UNdoing International Women’s Day

Just in time for International Women’s Day on March 8, the UN Commission on the Status of Women (CSW) has apparently decided that one of its most urgent concerns should be blaming Israel’s occupation of the West Bank for “degrading” the living conditions of Palestinian women. That’s perhaps a good occasion to highlight what the CSW prefers to overlook – so here are just a few of the “degradations” women elsewhere in the Muslim and Arab world have to endure.

Let’s start out with this report about a new survey on how the so-called Arab Spring has affected women in the region:

“In honor of International Women’s Day, Haleh Esfandiari, director of the Middle East Program at the Woodrow Wilson International Center for Scholars, asked a cross-section of female scholars, activists, business executives, journalists, politicians, and officials to comment on how women have fared in the Arab uprisings. The answers, especially from women living in the thick of it in Middle Eastern countries, are depressingly negative–and sometimes scathing.”

Then there is the recent report that Afghanistan’s president Karzai has endorsed a “code of conduct” issued by a council of Muslim clerics that has been characterized by activists as “a giant step backward for women’s rights in the country.” In addition to severe restrictions for women’s freedom of movement, this “code of conduct” reportedly allows a husband to beat his wife as long as there is a “Shariah-compliant reason.”

While Karzai has claimed that the clerics “did not put any limitations on women” and that the “code of conduct” simply reflects “the Shariah law of all Muslims and all Afghans,” his endorsement of the document has been interpreted “as part of his outreach to insurgents like the Taliban.”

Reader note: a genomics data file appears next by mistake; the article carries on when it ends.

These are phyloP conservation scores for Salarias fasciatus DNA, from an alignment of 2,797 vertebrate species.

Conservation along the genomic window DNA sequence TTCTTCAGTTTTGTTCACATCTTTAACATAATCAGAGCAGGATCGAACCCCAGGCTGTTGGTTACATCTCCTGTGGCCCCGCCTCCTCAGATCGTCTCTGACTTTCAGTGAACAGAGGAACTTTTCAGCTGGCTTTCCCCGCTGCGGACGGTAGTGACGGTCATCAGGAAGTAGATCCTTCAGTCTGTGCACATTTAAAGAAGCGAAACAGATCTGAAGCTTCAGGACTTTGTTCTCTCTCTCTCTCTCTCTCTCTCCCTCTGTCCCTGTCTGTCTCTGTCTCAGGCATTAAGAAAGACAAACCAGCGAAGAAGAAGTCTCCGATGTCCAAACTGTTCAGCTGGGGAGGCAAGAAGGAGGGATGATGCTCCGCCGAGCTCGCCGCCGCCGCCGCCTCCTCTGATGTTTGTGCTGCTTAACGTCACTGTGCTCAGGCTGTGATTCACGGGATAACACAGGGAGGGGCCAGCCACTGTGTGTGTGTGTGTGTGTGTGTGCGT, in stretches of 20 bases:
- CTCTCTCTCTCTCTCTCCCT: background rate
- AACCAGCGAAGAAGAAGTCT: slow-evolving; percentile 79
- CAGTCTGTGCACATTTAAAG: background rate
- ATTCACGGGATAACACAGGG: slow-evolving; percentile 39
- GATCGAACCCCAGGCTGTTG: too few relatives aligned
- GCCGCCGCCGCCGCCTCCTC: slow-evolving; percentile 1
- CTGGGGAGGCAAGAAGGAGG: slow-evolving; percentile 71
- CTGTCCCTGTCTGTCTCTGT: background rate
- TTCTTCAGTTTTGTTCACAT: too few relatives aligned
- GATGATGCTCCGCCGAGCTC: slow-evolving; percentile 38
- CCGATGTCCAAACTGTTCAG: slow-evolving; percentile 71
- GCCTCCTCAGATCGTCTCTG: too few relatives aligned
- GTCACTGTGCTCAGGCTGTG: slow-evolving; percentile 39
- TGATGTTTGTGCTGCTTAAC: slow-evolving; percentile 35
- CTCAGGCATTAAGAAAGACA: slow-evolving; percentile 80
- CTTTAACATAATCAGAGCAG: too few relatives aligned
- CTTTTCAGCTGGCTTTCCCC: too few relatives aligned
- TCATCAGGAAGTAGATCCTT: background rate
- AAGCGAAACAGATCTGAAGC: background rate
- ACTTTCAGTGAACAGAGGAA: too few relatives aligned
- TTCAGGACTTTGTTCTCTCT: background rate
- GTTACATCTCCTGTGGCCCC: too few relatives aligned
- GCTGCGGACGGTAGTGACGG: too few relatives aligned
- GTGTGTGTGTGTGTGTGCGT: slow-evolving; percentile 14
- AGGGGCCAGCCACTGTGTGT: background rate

At this link you can watch a clip from 2009 showing Taliban beating a young girl; and here’s a clip that documents the fate of a woman in Sudan who was accused of having violated Islamic standards of decency by wearing trousers under her full-length overcoat.


Walter Russell Mead notes that Egypt marked International Women’s Day “by condemning the 1978 UN Convention Against Gender Discrimination as ‘incompatible with the values of Islamic sharia.'” Mead adds: “Need we tell you that the political forces behind this tastefully timed pronouncement were those empowered by the so-called Arab Spring?”

3 responses to “UNdoing International Women’s Day

  1. If one wants to get a very good understanding, as a non-Muslim, of what life in the Muslim regions is like for a woman – in particular, an American Jew who married into a prominent Afghani family in the 1960’s – and understand the nature of how and why Western intellectuals wrongly portray such societies, read The
    Death of Feminism, What’s Next in the Struggle for Women’s Freedom
    , by Phyllis Chesler. It is a well worth your time. Her life in a purdah and the dishonesty of her colleagues in the US, among other things, are vividly portrayed and very well analyzed.

  2. If you want to get a short, good look at what life as a non-Muslim woman in a Muslim country, look at Lora Logan; she was sexually assaulted while the crowds shouted chanted ‘Jew’.

    The UN: Giving me a new reason to ignore it every week.

  3. But of course most non-Muslim women have a place to return to if they find life in a Muslim country unbearable, while Muslim women don’t have this luxury. Given the unbearable situation millions of women face, particular in countries like Afghanistan, Sudan, Yemen, Pakistan, they should actually all qualify for political asylum in the West…
    Another truly horrid issue I didn’t mention in the post is what happens to many of the African women who try to cross the Sinai in order to make it into Israel. There are many stories of horrendous abuse by Bedouins; to be sure, male African refugees don’t have it much better when they fall into the hands of these brutal gangs.

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